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Shield Law Passes Senate Judiciary

A federal shield law, The Free Flow of Information Act, finally passed the Senate Judiciary Committee Thursday on Committee Chairman Patrick Leahy's 17th attempt to get a vote. But that passage did not come without sometimes heated debate on a string of amendments by Republicans and a pair of Democrats.

Most of those amendments were defeated, and most were proposed by Republican Senator Jon Kyl of Arizona, the bill's most vocal opponent. A carveout was approved for information related to crimes against kids and for information vital to protecting critical infrastructure like the stock market, hospitals and essential utilities.

Among the amendments defeated were ones that would have sunset the bill in 2013, one that would have provided a carve-out for grand jury leaks, and one that would have tightened the definition of journalist.

The bill still must be voted in the full Senate then reconciled with a different version passed in the House. There was talk among Democrats and Republicans on the committee that there could be more changes on the floor, including possibly a further finessing of the definition of journalist, which includes bloggers and freelancers.

The bill gives journalists a qualified protection from being compelled to give up information or identify sources, though with a number of carve-outs for national security, bodily harm and sensitive personal and business information.

The bill tips the balance to the courts to make a determination of when a reporters's privilege is trumped by national security.

The bill had been on the calendar since spring. But it was held up by the Obama administration until a compromise was struck related to the court balancing test, and then by Republicans, who thought the balance was still too far in favor of journalists and who argued the compromise had been between people who already supported the bill, not Republicans with remaining issues.

They continued arguing for narrowing the privilege during an almost three-hour hearing Thursday, but ultimately did not have the votes for most of the fixes. The ones that did mass, said one Republican, were modest and insufficient.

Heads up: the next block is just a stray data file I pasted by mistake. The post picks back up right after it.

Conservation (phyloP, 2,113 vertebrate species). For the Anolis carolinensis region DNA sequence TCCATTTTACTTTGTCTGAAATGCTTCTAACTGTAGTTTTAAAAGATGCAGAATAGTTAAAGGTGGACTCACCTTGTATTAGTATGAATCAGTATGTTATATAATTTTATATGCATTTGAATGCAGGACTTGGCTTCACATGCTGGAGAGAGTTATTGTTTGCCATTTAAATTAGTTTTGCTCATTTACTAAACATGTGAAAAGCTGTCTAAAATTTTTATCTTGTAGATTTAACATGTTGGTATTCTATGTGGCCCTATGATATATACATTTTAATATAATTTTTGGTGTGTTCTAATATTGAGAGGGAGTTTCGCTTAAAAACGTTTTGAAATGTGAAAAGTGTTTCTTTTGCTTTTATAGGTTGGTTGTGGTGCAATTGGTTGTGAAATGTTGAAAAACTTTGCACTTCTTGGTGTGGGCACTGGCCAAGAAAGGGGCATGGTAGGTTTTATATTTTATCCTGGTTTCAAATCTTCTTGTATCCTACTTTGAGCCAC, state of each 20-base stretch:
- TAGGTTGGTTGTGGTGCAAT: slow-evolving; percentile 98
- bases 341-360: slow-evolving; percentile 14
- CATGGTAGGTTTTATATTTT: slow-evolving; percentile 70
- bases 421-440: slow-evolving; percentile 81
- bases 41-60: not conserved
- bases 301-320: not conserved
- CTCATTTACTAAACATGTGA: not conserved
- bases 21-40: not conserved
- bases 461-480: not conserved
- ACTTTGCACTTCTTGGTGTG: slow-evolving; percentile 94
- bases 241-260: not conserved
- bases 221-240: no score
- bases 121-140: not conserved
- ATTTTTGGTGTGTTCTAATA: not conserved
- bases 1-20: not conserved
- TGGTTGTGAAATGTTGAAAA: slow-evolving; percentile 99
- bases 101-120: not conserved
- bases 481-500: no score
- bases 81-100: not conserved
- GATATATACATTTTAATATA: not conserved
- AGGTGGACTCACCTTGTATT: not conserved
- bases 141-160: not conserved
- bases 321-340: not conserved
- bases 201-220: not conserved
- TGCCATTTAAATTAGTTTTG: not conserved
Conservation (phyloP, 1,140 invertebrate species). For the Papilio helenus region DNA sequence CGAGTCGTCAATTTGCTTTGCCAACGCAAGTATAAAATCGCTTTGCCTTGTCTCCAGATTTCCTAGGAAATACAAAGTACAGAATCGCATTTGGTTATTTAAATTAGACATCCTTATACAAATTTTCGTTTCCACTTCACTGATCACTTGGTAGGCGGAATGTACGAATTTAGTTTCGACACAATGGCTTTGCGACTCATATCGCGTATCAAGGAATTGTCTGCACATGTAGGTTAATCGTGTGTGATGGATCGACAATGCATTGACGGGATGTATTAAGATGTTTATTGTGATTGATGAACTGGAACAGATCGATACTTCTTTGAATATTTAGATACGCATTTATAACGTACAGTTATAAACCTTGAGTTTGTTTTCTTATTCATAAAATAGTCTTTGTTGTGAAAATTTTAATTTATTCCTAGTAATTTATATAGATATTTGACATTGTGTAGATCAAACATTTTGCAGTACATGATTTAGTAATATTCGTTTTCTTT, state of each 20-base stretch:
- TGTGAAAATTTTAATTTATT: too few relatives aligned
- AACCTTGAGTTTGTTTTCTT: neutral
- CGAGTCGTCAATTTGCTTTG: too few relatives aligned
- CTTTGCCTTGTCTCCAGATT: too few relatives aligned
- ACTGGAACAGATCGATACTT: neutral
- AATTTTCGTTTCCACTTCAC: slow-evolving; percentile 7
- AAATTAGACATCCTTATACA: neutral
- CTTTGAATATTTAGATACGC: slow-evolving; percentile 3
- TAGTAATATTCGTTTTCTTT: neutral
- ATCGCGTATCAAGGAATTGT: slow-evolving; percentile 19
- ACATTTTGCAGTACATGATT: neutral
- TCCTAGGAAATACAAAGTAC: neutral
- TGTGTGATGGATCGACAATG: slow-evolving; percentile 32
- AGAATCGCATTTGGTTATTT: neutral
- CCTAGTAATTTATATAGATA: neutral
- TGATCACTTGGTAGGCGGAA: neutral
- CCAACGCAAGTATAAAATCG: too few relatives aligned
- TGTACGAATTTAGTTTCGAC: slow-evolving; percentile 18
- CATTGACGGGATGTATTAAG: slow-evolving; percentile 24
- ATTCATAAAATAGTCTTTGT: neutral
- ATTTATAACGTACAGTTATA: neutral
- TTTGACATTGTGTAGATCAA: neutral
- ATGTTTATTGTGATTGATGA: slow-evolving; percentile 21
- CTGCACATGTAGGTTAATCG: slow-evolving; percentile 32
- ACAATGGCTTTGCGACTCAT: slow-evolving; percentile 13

But it was not only Republicans who had problems with the bill.

Senators Diane Feinstein (D-Calif.) and Dick Durbin (-D-Ill.) introduced the amendment to narrow the definition of journalist. They argued that the definition in the bill now covered virtually anyone, including their own press secretaries, and more troubling for Feinstein, hate-mongers like neo-Nazi Web sites.

But Sen. Arlen Specter (D-Pa.) the former Republican chair of the committee, said that there were already ways to go after hate speech, and bill co-sponsor Chuck Schumer (D-N.Y.) said the bill should not distinguish between types of content, ugly as some of it might be.

Feinstein and Kyl said that the intelligence community still had some trouble with the bill, and Alabama Republican Senator Jeff Sessions said that rather than extend reporters a privilege, it granted them a power not granted to others.

If so, it is a power that journalists have been granted in most states either by statute or court precedent, and one broadcasters and journalists would welcome.

"NAB salutes Chairman Leahy and Senators Specter, Schumer and Graham for their commitment to the enactment of a federal media shield law," said National Association of Broadcasters spokesman Dennis Wharton in response to the committee's passage. "Broadcast journalists have a proven track-record of quality journalism, keeping Americans informed with timely investigative reporting on issues of critical importance to their local communities and our nation. NAB looks forward to our continued work with Congress, the White House and our media partners to ensure journalists have the continued ability to report the news without fear of prosecutorial reprisal."

“This is a valuable piece of legislation that provides a greater flow of information to the American public and protects a journalist’s anonymous sources,” said Society of Professional Journalists President Kevin Smith said. “We are enthusiastic about it and its future in the legislative process.”